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The fishin' thread (NWexplorers)

OOps, I was clearing my camera's memory when I realized that I had never posted my last few trip reports. I suppose since this is the fishin' thread I will try to edit out part of my journies.

Drift back to the last week in June, and Albino and I were to be found with his son, up on the side of Kelcema Lake. We hiked the short little trail on Friday evening and spent that night at the lake. Sadly the bugs were thick and nearly unbearable. The only partially safe zones were on the rock fields on the other side of the lake, or up on the top of mushroom rock (the breeze helps).


I wet my line a bit on Friday Evening to no avail. Getting up with the sun on Saturday. I fished my way around a good part of the lake while Albino and Travis worked another part of shore. The bugs finally provided the incentive to pull out around the noon hour without any fish or even a bite. I could however sit and watch the 1" to 4" crowd swimming around and slurping up bugs.

As Albino and his son headed for the comforts of home, I got an inkling tha I was not going home without a catch. I headed up the short (1.9 mi.) but BRUTAL trail to Pinnacle lake. There was still a couple heavy snowfields on the side hills making it a bit tricky to get all around the lake.


I love this little lake, and never walk away empty handed. However there is a first to everything, and I caught not a thing. Though I fished untill dark and hiked out via flashlight. Again the bugs were thick, and the fish hated me. They were rising all over the lake, but oh well most were in that same 1" to 4" range. Maybe I just need to give 'em a month to grow up a little.

The fourth of july weekend was a rather quiet one for me, but I did manage to make it up to one of my mountain lakes. I only got to spend about an hour fishing Coal lake, but was graced with a five inch brookie, shortly followed by a 7-8" brookie. The lake was hoppin with rises, but time was limited, so I let the buggers go eat more bugs and headed home. I did not take my camera, but then again all I did take was a bottle of water and a fishing pole. Talk about a last minute excursion.

We are leaving today on a 6 day trip, so I should have a lot of reports on lakes that are new to me next weekend.

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Well now, I come to give a report on a few new lakes but I wonder. Should I bother? There are no good fish tails in this post for I seem unable to find where it is they are hiding from me at the presesnt time.

5 days we spent in a row up there in them hills around Silverton. 9 mountain lakes we visited and nearly 30 miles of trails yet for all of it I never even got a bite.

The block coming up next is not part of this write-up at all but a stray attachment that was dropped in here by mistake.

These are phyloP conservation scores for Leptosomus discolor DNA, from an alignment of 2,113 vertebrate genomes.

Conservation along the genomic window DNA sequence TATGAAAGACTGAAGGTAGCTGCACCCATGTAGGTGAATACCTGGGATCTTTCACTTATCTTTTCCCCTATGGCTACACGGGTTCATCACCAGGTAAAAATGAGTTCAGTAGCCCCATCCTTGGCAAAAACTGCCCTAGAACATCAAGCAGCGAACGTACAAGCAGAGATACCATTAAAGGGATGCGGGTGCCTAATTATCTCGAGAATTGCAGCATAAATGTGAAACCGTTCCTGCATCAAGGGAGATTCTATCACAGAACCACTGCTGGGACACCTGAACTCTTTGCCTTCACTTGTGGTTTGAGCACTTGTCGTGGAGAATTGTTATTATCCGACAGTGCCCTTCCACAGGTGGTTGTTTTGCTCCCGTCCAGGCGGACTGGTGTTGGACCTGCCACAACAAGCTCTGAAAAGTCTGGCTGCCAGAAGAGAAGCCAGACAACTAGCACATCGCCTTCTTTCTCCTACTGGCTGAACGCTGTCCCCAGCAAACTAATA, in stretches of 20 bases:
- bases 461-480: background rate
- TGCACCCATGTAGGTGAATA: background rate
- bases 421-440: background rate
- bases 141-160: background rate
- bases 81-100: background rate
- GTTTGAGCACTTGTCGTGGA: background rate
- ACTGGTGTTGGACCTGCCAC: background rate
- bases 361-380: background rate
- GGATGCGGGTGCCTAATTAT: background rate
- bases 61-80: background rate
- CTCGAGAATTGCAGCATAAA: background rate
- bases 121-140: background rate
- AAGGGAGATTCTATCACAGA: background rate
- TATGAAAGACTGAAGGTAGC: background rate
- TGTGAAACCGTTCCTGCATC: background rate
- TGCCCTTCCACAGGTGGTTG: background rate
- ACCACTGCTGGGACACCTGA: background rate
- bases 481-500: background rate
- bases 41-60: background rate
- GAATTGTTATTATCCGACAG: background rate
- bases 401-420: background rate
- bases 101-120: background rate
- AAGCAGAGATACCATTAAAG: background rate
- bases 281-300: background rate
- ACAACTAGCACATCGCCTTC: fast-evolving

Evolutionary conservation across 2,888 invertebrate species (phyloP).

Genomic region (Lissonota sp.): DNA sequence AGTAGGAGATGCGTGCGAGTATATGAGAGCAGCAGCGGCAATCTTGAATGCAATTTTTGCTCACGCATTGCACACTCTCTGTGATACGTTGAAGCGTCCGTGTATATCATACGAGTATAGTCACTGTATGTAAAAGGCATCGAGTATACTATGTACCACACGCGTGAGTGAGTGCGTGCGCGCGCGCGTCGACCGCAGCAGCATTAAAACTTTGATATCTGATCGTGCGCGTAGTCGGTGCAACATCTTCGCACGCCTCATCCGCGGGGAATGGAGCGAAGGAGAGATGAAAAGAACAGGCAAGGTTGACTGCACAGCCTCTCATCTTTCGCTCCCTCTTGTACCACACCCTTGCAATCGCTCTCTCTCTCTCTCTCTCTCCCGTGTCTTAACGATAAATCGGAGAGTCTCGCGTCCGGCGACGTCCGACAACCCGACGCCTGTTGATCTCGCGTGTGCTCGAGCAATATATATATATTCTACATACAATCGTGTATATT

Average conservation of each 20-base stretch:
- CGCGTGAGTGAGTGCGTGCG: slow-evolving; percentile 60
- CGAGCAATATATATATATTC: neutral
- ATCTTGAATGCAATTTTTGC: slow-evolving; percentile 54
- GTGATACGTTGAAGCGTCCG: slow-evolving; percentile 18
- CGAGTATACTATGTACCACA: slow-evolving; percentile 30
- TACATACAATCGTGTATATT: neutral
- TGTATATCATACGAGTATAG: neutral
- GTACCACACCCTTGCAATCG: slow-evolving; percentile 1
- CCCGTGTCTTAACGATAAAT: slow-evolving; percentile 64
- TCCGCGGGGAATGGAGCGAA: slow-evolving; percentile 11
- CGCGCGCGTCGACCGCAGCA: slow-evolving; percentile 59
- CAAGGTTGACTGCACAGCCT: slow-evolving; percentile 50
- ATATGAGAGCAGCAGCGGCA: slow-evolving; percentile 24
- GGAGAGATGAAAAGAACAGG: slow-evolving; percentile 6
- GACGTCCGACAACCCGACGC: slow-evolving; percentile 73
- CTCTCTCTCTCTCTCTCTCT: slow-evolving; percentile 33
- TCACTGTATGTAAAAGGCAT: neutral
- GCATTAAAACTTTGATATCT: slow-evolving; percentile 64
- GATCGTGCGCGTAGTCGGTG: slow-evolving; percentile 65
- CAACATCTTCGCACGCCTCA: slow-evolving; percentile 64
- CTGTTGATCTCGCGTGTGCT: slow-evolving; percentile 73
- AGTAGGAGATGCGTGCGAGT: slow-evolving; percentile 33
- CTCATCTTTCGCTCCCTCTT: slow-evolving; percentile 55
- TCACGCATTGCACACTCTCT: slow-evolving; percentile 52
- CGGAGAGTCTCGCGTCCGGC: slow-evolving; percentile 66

Sunday found us setting up camp and then going down to the Big Four Ice Caves. I have always been curious of this area, but the ice caves were truly not what I was expecting. In Idaho I know of 2 seperate cave systems that are considered ice vaves. One is a true cave of rock, but there is a large river and waterfalls, a small lake inside and it is very very deep. But it is cold and all that previously mentioned water is solid, crystal clear ice. I have no idea how far the cave goes, but we stopped at the third waterfall for it was just to big to climb back up with limited ice gear. The other is on the Idaho side of the Tetons and they are caves in the base of a half mile thick glacier.
Big Four was merely the seasonal snow pile at the base from all the spring avalanches. There were three holes in this ice pile 2 big enough to enter crouching. Of course to enter what is basicly a opening crack in the snow field
would be foolish indeed. How Lame. Maybe I've just wandered past too many glaciers to be impresed by something we would have built next to our house to play in back in idaho. Any way my point in posting this here is to mention that htere is a lot of trout activity in the knee deep section of the Stilly river that runs by here.

We then ran up to Coal Lake and had a go. Neither Shiloh or I got a bite in the three hours, though they were occasionally jumping. Me I got frustrated and bushwacked clear around the lake searching for the right hole. With no luck I headed up the next little canyon to a completely bug infested mess called Pass lake. I do not know if there was fish I was to busy slapping mosquitoes and darting back down to Coal Lake.

Monday found us on the trail up to the Cutthroat lakes. We were the first people in and likely to be the only that day at this remote trail head. At the head there was a very different sign from the ones we usually see. It warned us that we were in a active bear area and that we should pass through quickly. It went on to give very in depth information compared to all the other FS Bear signs. Odd. But the truth I needed was only a few feet up the trail where there lay a very large paw print in the mud beside a stream. It was quite obvious that this truly was a active bear area. The true motivation to turn back was that there was not a single leaf or pine needle in that track. Don't know how much you know of wood lore, but that was one very recent print. There were easily a half dozen needles in there by the time we walked on.